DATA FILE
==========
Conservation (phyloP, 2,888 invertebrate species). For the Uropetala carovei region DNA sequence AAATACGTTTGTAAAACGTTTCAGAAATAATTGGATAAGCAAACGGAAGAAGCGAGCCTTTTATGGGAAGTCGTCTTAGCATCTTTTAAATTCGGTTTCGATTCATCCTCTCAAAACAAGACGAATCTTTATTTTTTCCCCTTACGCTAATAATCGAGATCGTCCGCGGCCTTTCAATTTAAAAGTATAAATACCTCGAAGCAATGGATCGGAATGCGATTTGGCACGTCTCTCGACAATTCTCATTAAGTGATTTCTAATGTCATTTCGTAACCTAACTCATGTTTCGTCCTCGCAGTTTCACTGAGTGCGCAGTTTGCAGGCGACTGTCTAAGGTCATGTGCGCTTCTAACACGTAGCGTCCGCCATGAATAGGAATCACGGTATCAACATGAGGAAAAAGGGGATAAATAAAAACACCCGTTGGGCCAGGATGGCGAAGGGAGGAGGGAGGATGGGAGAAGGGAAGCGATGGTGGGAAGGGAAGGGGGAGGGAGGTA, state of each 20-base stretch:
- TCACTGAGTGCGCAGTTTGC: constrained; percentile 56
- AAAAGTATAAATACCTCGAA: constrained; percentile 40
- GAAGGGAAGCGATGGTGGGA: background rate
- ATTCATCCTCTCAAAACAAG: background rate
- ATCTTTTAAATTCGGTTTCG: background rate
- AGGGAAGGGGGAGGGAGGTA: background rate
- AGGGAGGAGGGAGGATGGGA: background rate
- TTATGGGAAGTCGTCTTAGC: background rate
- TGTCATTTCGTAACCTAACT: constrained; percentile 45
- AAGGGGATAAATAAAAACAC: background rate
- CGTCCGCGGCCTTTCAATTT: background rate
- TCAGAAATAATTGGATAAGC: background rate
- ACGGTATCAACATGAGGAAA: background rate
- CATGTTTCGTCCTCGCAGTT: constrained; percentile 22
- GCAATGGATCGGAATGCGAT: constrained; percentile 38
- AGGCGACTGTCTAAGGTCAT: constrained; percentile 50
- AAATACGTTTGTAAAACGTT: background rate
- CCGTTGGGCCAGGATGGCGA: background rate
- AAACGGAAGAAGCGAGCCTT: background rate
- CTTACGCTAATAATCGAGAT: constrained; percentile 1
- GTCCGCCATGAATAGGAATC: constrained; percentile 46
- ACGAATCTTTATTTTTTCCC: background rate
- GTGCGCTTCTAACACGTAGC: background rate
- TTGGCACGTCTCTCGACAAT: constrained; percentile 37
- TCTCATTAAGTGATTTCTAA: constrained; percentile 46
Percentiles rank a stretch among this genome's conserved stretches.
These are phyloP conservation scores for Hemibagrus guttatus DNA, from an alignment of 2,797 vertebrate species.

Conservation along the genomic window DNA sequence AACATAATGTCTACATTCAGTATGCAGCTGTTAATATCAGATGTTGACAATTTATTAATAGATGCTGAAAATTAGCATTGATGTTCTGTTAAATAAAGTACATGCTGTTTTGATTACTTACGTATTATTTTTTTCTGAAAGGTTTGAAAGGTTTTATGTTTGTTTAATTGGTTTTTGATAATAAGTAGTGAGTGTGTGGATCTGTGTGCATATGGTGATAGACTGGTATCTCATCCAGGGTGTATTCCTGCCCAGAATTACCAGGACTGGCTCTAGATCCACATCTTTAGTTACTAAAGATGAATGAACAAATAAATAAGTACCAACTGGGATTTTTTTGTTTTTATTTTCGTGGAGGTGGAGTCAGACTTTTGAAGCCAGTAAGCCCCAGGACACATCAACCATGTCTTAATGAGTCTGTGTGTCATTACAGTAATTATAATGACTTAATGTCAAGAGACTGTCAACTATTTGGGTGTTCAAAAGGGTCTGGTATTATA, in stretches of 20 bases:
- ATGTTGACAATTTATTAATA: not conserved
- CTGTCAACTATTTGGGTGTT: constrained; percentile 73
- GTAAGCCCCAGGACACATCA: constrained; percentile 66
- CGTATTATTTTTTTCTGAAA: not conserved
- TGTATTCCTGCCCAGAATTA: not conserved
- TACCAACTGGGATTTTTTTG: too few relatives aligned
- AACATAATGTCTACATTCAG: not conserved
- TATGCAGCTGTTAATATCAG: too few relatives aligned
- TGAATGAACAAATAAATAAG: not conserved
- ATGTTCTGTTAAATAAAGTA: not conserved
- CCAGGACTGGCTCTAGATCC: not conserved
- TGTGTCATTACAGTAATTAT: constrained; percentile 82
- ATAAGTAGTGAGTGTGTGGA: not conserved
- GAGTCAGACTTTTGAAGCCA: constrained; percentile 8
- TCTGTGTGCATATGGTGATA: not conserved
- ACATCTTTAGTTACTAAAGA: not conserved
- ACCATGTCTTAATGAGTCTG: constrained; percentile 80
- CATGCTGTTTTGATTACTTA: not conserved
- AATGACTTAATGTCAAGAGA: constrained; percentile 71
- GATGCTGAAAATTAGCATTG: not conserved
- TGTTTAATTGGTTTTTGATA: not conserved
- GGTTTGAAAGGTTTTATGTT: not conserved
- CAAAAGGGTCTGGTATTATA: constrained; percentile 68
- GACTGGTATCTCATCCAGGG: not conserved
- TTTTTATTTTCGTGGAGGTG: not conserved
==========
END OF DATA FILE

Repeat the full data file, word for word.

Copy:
Conservation (phyloP, 2,888 invertebrate species). For the Uropetala carovei region DNA sequence AAATACGTTTGTAAAACGTTTCAGAAATAATTGGATAAGCAAACGGAAGAAGCGAGCCTTTTATGGGAAGTCGTCTTAGCATCTTTTAAATTCGGTTTCGATTCATCCTCTCAAAACAAGACGAATCTTTATTTTTTCCCCTTACGCTAATAATCGAGATCGTCCGCGGCCTTTCAATTTAAAAGTATAAATACCTCGAAGCAATGGATCGGAATGCGATTTGGCACGTCTCTCGACAATTCTCATTAAGTGATTTCTAATGTCATTTCGTAACCTAACTCATGTTTCGTCCTCGCAGTTTCACTGAGTGCGCAGTTTGCAGGCGACTGTCTAAGGTCATGTGCGCTTCTAACACGTAGCGTCCGCCATGAATAGGAATCACGGTATCAACATGAGGAAAAAGGGGATAAATAAAAACACCCGTTGGGCCAGGATGGCGAAGGGAGGAGGGAGGATGGGAGAAGGGAAGCGATGGTGGGAAGGGAAGGGGGAGGGAGGTA, state of each 20-base stretch:
- TCACTGAGTGCGCAGTTTGC: constrained; percentile 56
- AAAAGTATAAATACCTCGAA: constrained; percentile 40
- GAAGGGAAGCGATGGTGGGA: background rate
- ATTCATCCTCTCAAAACAAG: background rate
- ATCTTTTAAATTCGGTTTCG: background rate
- AGGGAAGGGGGAGGGAGGTA: background rate
- AGGGAGGAGGGAGGATGGGA: background rate
- TTATGGGAAGTCGTCTTAGC: background rate
- TGTCATTTCGTAACCTAACT: constrained; percentile 45
- AAGGGGATAAATAAAAACAC: background rate
- CGTCCGCGGCCTTTCAATTT: background rate
- TCAGAAATAATTGGATAAGC: background rate
- ACGGTATCAACATGAGGAAA: background rate
- CATGTTTCGTCCTCGCAGTT: constrained; percentile 22
- GCAATGGATCGGAATGCGAT: constrained; percentile 38
- AGGCGACTGTCTAAGGTCAT: constrained; percentile 50
- AAATACGTTTGTAAAACGTT: background rate
- CCGTTGGGCCAGGATGGCGA: background rate
- AAACGGAAGAAGCGAGCCTT: background rate
- CTTACGCTAATAATCGAGAT: constrained; percentile 1
- GTCCGCCATGAATAGGAATC: constrained; percentile 46
- ACGAATCTTTATTTTTTCCC: background rate
- GTGCGCTTCTAACACGTAGC: background rate
- TTGGCACGTCTCTCGACAAT: constrained; percentile 37
- TCTCATTAAGTGATTTCTAA: constrained; percentile 46
Percentiles rank a stretch among this genome's conserved stretches.
These are phyloP conservation scores for Hemibagrus guttatus DNA, from an alignment of 2,797 vertebrate species.

Conservation along the genomic window DNA sequence AACATAATGTCTACATTCAGTATGCAGCTGTTAATATCAGATGTTGACAATTTATTAATAGATGCTGAAAATTAGCATTGATGTTCTGTTAAATAAAGTACATGCTGTTTTGATTACTTACGTATTATTTTTTTCTGAAAGGTTTGAAAGGTTTTATGTTTGTTTAATTGGTTTTTGATAATAAGTAGTGAGTGTGTGGATCTGTGTGCATATGGTGATAGACTGGTATCTCATCCAGGGTGTATTCCTGCCCAGAATTACCAGGACTGGCTCTAGATCCACATCTTTAGTTACTAAAGATGAATGAACAAATAAATAAGTACCAACTGGGATTTTTTTGTTTTTATTTTCGTGGAGGTGGAGTCAGACTTTTGAAGCCAGTAAGCCCCAGGACACATCAACCATGTCTTAATGAGTCTGTGTGTCATTACAGTAATTATAATGACTTAATGTCAAGAGACTGTCAACTATTTGGGTGTTCAAAAGGGTCTGGTATTATA, in stretches of 20 bases:
- ATGTTGACAATTTATTAATA: not conserved
- CTGTCAACTATTTGGGTGTT: constrained; percentile 73
- GTAAGCCCCAGGACACATCA: constrained; percentile 66
- CGTATTATTTTTTTCTGAAA: not conserved
- TGTATTCCTGCCCAGAATTA: not conserved
- TACCAACTGGGATTTTTTTG: too few relatives aligned
- AACATAATGTCTACATTCAG: not conserved
- TATGCAGCTGTTAATATCAG: too few relatives aligned
- TGAATGAACAAATAAATAAG: not conserved
- ATGTTCTGTTAAATAAAGTA: not conserved
- CCAGGACTGGCTCTAGATCC: not conserved
- TGTGTCATTACAGTAATTAT: constrained; percentile 82
- ATAAGTAGTGAGTGTGTGGA: not conserved
- GAGTCAGACTTTTGAAGCCA: constrained; percentile 8
- TCTGTGTGCATATGGTGATA: not conserved
- ACATCTTTAGTTACTAAAGA: not conserved
- ACCATGTCTTAATGAGTCTG: constrained; percentile 80
- CATGCTGTTTTGATTACTTA: not conserved
- AATGACTTAATGTCAAGAGA: constrained; percentile 71
- GATGCTGAAAATTAGCATTG: not conserved
- TGTTTAATTGGTTTTTGATA: not conserved
- GGTTTGAAAGGTTTTATGTT: not conserved
- CAAAAGGGTCTGGTATTATA: constrained; percentile 68
- GACTGGTATCTCATCCAGGG: not conserved
- TTTTTATTTTCGTGGAGGTG: not conserved